8. #8
    L T X B O M P F A N S R apricissimus's Avatar
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    It seems to me that if you're going slow enough to have toe-overlap issues (since they only really occur at low speeds), dooring won't be an issue since you can just stop in time to avoid being hit.

    I do have a little bit of toe overlap with both of my bikes, and I've sort of gotten used to it. When I know that my foot might hit my wheel (or fender) I can angle my foot a little differently, and straighten out the wheel just a teeny bit for the brief interval until I've cleared the wheel. It only takes very slight adjustments, so it doesn't reduce my maneuverability all that much either (though I suppose the severity of the toe overlap would make a difference).

    This was something I didn't consciously set out to try to learn; I just sort of eventually adapted to my toe overlap.

  9. #9
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    I, personally, don't believe toe clips give you any advantage in efficiency or otherwise. I used them for 25 years before going to clipless systems, which I used for five years before getting my folding bike on which I can't use either one. After two years on the folding bike, I've put platform pedals on all my bikes.

    That said, you say you want options? Okay, then:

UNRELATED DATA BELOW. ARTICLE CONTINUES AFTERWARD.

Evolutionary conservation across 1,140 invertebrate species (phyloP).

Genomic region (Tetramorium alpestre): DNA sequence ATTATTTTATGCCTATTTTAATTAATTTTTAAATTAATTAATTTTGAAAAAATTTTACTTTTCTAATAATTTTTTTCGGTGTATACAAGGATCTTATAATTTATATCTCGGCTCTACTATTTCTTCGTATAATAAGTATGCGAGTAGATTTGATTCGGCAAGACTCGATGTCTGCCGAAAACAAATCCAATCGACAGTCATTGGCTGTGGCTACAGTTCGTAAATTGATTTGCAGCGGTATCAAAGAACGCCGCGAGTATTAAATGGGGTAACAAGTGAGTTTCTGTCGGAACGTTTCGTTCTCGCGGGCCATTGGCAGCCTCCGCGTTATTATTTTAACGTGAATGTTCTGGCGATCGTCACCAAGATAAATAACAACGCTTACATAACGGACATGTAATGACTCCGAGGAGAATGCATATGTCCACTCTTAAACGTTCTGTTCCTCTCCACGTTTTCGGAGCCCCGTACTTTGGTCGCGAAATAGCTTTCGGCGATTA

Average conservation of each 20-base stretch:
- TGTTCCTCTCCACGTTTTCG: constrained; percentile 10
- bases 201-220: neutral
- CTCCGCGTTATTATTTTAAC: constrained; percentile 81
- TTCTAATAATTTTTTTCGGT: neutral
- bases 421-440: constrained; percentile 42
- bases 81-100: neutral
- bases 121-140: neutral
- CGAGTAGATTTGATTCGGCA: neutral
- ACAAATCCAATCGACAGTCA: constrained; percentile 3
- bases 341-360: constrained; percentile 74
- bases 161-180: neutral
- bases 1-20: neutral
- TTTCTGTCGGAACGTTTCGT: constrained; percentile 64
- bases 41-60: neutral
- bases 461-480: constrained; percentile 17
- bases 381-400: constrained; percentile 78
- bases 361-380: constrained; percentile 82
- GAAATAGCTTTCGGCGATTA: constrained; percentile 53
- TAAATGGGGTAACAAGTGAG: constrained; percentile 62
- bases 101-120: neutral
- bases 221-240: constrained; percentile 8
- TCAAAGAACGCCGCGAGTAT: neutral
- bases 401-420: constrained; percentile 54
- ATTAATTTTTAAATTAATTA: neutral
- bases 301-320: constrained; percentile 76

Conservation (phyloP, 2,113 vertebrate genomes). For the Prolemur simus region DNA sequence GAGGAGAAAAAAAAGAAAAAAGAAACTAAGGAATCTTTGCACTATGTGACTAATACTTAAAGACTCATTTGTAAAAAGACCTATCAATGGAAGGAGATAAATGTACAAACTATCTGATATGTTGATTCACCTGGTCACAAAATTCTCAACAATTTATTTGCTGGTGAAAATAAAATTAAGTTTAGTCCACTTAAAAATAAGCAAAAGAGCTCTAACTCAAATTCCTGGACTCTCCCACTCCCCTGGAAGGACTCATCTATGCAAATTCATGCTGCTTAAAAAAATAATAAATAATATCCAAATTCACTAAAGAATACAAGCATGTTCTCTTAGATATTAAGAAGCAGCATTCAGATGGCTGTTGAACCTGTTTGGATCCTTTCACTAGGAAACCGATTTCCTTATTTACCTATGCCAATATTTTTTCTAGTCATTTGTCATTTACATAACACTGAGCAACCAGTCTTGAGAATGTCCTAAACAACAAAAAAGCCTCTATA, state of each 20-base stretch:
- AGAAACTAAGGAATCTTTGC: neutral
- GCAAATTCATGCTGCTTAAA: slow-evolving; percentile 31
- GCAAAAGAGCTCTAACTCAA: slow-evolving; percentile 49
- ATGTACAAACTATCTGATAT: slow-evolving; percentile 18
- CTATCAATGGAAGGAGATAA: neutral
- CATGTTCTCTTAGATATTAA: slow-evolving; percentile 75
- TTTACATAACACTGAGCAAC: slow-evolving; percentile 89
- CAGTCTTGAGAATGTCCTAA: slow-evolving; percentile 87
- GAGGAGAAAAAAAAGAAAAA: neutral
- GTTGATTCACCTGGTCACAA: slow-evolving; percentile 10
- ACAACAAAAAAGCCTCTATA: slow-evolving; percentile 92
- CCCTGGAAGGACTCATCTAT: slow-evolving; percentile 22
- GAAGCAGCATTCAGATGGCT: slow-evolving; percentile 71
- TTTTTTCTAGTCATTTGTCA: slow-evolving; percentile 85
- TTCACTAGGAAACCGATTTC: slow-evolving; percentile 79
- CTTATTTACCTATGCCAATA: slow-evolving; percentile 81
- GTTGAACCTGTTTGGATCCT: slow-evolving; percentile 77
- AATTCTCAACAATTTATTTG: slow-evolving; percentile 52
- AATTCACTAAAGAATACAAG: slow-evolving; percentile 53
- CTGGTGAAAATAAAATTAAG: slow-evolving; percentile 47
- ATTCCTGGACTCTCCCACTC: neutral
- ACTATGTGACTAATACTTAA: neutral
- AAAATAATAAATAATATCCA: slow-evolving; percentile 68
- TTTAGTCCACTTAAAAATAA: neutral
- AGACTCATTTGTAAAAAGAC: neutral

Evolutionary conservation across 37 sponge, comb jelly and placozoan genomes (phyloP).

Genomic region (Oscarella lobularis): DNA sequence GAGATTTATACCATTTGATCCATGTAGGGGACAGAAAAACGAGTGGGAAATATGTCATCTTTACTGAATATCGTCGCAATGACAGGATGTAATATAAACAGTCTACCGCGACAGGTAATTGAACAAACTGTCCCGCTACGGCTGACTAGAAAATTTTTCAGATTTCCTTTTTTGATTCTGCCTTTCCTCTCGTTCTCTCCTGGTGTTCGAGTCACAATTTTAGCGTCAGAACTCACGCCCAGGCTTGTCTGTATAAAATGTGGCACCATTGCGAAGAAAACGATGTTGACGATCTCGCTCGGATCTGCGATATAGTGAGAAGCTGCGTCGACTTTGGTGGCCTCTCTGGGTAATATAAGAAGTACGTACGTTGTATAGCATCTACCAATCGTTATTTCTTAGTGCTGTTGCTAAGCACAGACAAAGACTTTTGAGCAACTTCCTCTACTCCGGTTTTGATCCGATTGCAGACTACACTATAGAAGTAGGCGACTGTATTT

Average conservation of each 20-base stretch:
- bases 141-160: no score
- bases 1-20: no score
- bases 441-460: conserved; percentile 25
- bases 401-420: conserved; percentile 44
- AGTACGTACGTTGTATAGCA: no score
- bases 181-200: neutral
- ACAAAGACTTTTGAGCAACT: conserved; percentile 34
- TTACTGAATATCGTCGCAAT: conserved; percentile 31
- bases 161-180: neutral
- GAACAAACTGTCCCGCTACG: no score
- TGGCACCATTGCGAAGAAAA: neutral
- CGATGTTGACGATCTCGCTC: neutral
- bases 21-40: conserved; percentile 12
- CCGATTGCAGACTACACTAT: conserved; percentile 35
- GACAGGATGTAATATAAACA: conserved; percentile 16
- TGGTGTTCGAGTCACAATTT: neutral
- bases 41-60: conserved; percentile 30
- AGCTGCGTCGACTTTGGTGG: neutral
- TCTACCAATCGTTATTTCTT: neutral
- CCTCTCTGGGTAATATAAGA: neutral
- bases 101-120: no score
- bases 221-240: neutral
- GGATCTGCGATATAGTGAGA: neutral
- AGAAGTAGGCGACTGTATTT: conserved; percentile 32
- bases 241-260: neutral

--You could try powergrips, instead of toe clips; similar in principle, but they don't stick out to the front as much.
    --You could try smaller (shorter) toe clips.
    --You may be able to adjust your fender so there's less room between it and the tire.
    --You can use shorter crank arms. You've ridden my bike, which has 140 mm crank arms; did you notice any difference?

  10. #10
    Cries on hills supton's Avatar
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    What about getting two pairs of pedals? One with clips, one without? (or remove the clips) I think that, for city riding, I'd prefer platforms, albeit with the pins (or whatever they are) so as to get a good bite into my shoes. Then you could use your clips for longer rides.

    On my "other" bike, just before I went to clipless on the new bike, I eventually put the toeclips back onto the pedals. But I removed the plastic cage bit, so that it is only the straps. I run with the straps a bit on the loose side, so it was easy to pull my foot out of. But if I just hopped onto the bike, the worst that might happen was the straps would flop and hit the ground, until I reached down and pulled them over my toes. Seemed like a great compromise. Almost beats my current method, where I just put my foot forward (so as to not clip in) and then wacking the front wheel every time I get out of the driveway.
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  11. #11
    Senior Member tjspiel's Avatar